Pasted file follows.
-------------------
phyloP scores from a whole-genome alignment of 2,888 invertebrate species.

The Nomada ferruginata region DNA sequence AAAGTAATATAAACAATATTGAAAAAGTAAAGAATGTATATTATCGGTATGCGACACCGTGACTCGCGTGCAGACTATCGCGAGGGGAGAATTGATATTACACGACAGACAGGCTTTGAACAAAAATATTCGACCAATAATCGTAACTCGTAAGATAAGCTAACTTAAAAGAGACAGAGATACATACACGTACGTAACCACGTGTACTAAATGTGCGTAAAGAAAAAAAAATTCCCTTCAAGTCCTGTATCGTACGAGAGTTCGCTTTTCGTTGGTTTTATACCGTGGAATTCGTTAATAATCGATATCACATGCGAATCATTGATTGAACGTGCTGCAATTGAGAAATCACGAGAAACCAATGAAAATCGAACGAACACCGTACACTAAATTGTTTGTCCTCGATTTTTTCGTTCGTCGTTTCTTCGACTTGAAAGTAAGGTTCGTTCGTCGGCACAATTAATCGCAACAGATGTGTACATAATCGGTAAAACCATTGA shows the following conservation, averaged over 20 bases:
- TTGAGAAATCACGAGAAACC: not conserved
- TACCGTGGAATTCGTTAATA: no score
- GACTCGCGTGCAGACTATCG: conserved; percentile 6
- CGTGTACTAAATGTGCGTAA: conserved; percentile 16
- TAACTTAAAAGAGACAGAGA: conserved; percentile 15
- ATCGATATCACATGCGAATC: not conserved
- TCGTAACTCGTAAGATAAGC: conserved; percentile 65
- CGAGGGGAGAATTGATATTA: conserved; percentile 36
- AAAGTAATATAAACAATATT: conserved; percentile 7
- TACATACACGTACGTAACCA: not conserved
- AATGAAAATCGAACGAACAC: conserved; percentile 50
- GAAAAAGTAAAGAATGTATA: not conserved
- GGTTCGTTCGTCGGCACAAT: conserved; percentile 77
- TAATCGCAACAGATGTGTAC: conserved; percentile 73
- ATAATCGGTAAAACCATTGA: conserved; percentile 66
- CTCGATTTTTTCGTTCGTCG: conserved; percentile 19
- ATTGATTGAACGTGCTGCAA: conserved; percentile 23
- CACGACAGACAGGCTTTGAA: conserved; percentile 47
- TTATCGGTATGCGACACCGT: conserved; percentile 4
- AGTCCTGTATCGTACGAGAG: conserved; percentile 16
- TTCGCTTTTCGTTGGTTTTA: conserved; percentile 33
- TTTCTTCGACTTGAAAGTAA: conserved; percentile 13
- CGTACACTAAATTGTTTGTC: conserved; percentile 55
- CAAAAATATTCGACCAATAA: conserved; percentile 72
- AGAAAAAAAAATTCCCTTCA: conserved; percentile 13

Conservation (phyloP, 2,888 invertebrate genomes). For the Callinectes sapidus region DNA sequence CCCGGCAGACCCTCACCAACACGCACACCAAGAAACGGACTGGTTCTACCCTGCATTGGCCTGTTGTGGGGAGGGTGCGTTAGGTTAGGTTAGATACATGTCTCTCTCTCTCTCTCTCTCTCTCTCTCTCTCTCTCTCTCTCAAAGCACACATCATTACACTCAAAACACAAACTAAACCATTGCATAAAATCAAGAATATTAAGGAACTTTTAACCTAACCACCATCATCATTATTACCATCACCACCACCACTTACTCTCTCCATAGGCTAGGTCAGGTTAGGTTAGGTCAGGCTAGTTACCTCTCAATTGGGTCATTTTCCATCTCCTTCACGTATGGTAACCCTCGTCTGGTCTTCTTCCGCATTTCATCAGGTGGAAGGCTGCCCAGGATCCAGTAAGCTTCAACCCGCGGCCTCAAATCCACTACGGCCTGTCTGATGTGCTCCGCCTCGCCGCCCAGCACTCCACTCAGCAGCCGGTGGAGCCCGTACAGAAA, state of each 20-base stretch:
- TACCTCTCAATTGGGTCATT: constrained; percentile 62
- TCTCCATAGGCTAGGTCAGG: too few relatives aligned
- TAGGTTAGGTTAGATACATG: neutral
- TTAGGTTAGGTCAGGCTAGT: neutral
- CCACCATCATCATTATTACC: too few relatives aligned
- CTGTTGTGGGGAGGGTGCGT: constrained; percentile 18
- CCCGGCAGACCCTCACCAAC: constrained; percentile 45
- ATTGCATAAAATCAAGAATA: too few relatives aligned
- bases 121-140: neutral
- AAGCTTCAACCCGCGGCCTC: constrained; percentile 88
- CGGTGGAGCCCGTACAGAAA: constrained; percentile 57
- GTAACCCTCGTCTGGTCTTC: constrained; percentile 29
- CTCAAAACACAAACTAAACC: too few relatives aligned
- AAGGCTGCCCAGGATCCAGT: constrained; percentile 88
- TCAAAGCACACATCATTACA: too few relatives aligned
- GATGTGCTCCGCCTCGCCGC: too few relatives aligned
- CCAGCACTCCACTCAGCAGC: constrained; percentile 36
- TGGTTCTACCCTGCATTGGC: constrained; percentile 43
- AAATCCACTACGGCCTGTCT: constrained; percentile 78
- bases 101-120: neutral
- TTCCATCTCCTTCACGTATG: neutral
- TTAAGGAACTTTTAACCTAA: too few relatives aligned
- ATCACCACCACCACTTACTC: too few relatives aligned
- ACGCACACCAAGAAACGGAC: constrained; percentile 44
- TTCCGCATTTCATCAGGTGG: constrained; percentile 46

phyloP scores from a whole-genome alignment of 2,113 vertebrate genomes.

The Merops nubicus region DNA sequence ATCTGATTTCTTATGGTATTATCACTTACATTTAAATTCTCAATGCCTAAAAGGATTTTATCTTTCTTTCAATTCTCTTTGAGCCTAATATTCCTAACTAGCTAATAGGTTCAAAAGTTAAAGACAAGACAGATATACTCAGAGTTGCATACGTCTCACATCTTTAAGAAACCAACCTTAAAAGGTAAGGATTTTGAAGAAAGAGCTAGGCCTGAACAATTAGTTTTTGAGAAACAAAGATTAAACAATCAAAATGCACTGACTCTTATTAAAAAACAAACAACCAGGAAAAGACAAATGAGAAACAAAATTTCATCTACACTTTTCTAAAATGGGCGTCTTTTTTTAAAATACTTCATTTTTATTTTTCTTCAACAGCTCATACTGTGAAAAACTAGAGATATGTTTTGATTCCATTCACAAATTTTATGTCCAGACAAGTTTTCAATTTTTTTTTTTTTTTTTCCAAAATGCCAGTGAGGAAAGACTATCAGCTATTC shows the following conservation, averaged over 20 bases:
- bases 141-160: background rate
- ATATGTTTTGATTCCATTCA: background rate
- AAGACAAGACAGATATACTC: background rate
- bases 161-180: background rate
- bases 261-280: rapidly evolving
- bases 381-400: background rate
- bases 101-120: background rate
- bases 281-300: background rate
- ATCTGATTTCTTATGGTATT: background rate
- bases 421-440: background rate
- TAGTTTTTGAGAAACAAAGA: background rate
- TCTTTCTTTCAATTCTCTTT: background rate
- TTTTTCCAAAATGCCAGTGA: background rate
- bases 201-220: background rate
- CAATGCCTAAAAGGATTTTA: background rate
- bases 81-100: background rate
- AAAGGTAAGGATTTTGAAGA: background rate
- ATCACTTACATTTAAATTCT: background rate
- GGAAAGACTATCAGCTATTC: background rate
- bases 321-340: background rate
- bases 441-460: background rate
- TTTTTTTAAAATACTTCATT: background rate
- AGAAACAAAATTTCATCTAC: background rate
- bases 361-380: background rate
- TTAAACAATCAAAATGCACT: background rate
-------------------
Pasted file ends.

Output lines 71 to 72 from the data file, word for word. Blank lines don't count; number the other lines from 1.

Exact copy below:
- bases 81-100: background rate
- AAAGGTAAGGATTTTGAAGA: background rate